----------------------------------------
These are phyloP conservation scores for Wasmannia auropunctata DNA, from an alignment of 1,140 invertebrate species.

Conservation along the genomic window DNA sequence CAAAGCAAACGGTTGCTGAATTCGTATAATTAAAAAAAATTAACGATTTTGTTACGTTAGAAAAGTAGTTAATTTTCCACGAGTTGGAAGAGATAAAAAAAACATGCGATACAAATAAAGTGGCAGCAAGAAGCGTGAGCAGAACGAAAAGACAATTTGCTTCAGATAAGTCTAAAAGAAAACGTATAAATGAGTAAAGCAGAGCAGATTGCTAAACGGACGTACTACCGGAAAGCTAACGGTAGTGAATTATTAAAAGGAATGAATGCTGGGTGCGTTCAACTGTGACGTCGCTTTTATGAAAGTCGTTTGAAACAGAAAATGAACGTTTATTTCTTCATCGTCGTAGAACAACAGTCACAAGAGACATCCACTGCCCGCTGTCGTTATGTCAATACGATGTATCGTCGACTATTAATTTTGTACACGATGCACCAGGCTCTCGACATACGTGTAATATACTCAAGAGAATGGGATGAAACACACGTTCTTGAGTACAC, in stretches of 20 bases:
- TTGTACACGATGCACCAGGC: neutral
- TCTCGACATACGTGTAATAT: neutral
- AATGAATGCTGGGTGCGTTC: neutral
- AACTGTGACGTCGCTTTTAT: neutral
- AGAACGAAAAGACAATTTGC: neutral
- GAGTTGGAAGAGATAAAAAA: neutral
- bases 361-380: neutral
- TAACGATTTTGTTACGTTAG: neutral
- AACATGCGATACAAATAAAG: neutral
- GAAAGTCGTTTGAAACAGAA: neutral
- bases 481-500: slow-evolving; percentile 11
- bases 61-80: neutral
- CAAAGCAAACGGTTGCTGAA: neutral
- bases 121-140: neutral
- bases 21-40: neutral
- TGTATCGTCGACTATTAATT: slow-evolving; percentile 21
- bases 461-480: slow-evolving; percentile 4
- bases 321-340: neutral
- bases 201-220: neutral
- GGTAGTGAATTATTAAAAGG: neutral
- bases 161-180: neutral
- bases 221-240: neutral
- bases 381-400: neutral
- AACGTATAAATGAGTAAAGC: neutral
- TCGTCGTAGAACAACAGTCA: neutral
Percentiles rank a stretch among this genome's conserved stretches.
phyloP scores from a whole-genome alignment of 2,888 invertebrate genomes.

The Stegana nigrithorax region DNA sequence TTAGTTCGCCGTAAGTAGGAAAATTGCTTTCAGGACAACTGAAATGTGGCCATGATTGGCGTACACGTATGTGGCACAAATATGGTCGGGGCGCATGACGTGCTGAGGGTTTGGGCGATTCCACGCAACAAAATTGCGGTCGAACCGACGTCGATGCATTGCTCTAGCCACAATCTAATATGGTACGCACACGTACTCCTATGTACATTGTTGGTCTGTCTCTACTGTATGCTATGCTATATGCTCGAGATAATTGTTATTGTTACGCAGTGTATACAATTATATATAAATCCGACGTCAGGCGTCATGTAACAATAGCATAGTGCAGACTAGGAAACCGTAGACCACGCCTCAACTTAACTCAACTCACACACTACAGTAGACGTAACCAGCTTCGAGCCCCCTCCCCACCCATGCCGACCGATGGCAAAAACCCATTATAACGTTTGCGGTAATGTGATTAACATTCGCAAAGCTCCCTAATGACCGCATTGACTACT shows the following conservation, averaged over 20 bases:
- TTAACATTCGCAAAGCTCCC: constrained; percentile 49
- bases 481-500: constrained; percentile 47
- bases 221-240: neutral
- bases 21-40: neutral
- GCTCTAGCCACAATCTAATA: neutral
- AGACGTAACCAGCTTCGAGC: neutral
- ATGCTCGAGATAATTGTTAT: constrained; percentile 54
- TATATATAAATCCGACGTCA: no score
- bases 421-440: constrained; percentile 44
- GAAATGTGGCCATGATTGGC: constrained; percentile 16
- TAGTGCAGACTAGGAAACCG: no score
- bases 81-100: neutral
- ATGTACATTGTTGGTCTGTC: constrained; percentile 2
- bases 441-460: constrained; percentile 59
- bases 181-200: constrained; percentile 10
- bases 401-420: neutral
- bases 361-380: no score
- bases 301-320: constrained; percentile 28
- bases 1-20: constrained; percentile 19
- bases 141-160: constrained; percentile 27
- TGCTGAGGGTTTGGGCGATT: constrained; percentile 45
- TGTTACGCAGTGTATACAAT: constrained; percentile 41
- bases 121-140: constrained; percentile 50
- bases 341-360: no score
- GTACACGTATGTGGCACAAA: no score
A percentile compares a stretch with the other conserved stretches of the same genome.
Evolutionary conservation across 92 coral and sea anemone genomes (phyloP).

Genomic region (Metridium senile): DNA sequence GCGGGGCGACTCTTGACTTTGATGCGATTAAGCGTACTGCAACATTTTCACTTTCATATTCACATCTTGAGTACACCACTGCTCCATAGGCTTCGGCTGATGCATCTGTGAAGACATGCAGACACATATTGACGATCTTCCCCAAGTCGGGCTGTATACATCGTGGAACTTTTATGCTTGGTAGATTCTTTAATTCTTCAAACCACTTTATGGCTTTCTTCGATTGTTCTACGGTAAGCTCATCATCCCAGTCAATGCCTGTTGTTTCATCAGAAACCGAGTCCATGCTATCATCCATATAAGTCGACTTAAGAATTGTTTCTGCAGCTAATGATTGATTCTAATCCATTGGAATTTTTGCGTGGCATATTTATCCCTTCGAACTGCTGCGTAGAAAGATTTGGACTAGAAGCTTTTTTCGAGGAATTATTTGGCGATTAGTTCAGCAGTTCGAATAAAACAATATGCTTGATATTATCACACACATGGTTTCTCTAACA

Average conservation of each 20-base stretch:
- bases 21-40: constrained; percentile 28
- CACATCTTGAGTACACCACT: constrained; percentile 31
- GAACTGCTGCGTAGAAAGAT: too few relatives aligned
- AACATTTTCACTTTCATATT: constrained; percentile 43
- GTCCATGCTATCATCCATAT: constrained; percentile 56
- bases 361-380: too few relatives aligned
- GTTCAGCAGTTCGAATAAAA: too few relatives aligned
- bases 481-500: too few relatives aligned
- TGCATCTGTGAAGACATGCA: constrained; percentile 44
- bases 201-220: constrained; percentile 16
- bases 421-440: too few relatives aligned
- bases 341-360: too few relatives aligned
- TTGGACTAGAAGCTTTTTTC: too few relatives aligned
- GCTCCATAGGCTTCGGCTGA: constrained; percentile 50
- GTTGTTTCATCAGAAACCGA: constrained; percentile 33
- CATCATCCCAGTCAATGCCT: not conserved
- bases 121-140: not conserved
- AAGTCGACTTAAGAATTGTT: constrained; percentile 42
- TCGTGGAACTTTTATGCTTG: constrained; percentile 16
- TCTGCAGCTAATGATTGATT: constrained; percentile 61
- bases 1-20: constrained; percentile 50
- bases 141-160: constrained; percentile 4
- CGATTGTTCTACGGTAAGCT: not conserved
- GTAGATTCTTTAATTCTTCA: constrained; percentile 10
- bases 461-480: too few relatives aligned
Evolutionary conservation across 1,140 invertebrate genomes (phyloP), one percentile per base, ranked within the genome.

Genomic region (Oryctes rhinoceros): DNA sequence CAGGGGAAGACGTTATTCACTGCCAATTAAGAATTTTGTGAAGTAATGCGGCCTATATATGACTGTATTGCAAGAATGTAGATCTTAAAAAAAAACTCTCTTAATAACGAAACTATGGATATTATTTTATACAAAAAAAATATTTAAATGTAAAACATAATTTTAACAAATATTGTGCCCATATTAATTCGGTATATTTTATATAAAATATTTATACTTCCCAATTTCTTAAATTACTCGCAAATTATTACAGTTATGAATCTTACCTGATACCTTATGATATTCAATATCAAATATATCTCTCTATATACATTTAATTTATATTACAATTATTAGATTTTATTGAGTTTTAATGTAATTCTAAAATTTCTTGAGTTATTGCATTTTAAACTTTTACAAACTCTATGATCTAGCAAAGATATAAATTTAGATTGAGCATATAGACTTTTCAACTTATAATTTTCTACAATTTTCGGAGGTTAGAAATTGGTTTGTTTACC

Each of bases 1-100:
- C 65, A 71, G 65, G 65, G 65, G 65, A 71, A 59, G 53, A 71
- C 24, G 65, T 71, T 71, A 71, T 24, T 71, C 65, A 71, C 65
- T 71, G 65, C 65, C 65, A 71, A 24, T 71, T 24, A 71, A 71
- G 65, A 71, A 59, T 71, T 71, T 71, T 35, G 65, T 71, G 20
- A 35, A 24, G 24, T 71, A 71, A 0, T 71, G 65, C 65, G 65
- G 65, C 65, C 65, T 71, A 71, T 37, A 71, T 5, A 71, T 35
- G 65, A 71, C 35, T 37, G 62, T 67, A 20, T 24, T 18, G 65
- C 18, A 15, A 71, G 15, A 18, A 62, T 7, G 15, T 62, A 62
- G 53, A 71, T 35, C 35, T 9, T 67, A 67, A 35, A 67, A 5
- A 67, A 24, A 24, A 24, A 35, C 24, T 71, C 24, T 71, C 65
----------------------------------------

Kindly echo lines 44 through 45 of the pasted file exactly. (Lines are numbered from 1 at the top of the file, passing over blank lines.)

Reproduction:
- bases 441-460: constrained; percentile 59
- bases 181-200: constrained; percentile 10